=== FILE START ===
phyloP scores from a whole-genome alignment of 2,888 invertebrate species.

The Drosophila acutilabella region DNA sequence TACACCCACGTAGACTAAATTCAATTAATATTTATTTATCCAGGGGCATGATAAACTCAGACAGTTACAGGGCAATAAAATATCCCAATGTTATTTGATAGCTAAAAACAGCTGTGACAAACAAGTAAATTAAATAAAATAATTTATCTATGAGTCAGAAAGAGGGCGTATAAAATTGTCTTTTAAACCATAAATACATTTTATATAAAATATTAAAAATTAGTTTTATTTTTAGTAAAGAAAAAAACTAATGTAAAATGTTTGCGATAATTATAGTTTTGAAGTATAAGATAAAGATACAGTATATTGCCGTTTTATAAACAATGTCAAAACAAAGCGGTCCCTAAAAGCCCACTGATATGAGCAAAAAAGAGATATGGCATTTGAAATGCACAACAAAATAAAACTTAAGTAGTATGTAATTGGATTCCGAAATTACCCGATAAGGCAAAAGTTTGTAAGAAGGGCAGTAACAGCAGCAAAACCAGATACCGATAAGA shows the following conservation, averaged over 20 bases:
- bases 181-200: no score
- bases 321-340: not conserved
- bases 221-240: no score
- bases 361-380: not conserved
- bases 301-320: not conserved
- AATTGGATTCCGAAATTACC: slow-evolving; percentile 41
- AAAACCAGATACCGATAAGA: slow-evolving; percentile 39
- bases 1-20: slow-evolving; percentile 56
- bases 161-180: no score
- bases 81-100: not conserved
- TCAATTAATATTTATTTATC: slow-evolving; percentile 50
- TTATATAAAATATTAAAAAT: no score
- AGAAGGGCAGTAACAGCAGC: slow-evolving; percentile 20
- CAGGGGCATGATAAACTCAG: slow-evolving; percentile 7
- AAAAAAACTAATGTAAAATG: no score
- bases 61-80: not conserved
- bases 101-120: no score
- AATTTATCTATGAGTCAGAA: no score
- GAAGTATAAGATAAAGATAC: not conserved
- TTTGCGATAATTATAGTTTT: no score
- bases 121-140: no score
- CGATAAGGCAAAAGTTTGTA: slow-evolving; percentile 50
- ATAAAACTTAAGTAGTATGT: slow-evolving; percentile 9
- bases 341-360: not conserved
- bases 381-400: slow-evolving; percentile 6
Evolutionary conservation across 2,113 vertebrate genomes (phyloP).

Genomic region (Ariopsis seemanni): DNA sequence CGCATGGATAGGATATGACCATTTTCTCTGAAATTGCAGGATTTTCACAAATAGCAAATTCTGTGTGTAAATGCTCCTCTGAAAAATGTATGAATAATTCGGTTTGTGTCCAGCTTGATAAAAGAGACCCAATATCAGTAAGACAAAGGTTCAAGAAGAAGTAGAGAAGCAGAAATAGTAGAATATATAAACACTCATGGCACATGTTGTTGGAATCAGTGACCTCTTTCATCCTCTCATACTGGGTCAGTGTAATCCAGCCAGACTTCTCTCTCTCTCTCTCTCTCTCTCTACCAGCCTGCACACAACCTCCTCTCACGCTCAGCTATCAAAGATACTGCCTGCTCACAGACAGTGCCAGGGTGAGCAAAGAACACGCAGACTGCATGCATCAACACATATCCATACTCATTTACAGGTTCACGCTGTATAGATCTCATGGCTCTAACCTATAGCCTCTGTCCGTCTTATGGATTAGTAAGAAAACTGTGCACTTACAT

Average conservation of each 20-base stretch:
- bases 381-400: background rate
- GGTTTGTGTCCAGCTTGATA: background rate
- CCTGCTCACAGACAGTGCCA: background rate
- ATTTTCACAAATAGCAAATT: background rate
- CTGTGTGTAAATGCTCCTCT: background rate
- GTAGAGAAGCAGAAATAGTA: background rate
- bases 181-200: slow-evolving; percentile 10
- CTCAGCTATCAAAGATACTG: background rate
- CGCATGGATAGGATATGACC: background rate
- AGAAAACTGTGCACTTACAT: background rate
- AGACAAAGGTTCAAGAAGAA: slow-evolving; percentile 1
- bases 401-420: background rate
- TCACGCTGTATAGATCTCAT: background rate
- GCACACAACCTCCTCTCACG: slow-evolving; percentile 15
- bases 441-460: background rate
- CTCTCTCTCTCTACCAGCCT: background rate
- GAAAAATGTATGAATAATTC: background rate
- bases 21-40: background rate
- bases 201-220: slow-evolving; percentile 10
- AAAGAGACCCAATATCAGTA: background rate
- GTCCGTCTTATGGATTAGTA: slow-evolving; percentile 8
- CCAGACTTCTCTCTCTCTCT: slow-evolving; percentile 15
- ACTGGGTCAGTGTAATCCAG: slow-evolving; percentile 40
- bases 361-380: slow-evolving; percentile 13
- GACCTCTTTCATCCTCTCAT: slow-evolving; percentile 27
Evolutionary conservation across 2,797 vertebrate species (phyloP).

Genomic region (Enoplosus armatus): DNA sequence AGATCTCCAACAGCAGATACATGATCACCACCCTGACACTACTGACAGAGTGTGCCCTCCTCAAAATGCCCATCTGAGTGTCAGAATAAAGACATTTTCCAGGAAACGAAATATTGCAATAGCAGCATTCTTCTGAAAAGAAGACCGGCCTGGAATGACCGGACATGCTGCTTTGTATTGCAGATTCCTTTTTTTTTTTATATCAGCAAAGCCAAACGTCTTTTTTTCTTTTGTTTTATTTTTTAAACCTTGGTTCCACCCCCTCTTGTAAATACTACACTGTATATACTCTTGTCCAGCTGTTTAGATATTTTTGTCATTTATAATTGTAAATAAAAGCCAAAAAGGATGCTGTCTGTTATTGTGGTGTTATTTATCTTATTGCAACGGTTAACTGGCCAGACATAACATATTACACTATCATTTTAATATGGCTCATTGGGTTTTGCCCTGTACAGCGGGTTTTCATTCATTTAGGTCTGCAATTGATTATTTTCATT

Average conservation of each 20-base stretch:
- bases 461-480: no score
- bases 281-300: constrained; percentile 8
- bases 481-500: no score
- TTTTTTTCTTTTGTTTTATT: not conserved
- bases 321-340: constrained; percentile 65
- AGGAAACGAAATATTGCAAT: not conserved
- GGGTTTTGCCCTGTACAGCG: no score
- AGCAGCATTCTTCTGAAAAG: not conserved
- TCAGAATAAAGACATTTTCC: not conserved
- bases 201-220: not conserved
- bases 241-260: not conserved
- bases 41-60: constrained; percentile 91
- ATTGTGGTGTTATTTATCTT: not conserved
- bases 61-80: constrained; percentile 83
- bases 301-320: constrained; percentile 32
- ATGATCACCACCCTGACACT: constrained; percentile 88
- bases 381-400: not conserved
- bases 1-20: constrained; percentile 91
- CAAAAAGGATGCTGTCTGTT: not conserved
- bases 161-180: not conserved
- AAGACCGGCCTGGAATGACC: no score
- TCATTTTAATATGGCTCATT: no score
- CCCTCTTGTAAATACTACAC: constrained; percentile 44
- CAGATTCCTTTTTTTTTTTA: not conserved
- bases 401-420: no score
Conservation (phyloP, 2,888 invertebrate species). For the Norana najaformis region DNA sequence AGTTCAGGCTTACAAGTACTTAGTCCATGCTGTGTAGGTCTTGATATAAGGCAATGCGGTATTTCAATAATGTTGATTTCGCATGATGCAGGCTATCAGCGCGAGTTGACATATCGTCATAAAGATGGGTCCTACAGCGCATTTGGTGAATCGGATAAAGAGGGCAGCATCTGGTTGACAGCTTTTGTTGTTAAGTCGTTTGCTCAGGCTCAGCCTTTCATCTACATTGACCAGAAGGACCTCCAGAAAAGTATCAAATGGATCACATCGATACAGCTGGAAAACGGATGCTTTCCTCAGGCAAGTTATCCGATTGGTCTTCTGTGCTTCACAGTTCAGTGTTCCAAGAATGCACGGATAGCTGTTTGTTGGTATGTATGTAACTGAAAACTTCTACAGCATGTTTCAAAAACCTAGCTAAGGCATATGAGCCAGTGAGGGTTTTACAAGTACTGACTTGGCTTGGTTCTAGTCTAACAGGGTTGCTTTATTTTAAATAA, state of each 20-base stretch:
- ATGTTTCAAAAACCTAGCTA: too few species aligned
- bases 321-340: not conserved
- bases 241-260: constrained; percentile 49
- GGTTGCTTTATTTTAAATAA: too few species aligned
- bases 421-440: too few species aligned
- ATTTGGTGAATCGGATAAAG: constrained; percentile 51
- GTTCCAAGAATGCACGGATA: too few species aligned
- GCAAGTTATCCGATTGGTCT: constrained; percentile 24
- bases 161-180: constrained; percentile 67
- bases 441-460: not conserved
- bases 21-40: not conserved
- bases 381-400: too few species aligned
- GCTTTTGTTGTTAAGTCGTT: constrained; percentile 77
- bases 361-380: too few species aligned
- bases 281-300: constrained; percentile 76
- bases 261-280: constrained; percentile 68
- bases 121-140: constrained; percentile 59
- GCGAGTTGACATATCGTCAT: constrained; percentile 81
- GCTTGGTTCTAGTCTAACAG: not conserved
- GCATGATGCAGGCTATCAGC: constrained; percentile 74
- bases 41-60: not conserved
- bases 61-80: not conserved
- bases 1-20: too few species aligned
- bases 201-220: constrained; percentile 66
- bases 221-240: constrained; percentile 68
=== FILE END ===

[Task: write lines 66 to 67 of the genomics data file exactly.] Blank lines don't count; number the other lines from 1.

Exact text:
- AGCAGCATTCTTCTGAAAAG: not conserved
- TCAGAATAAAGACATTTTCC: not conserved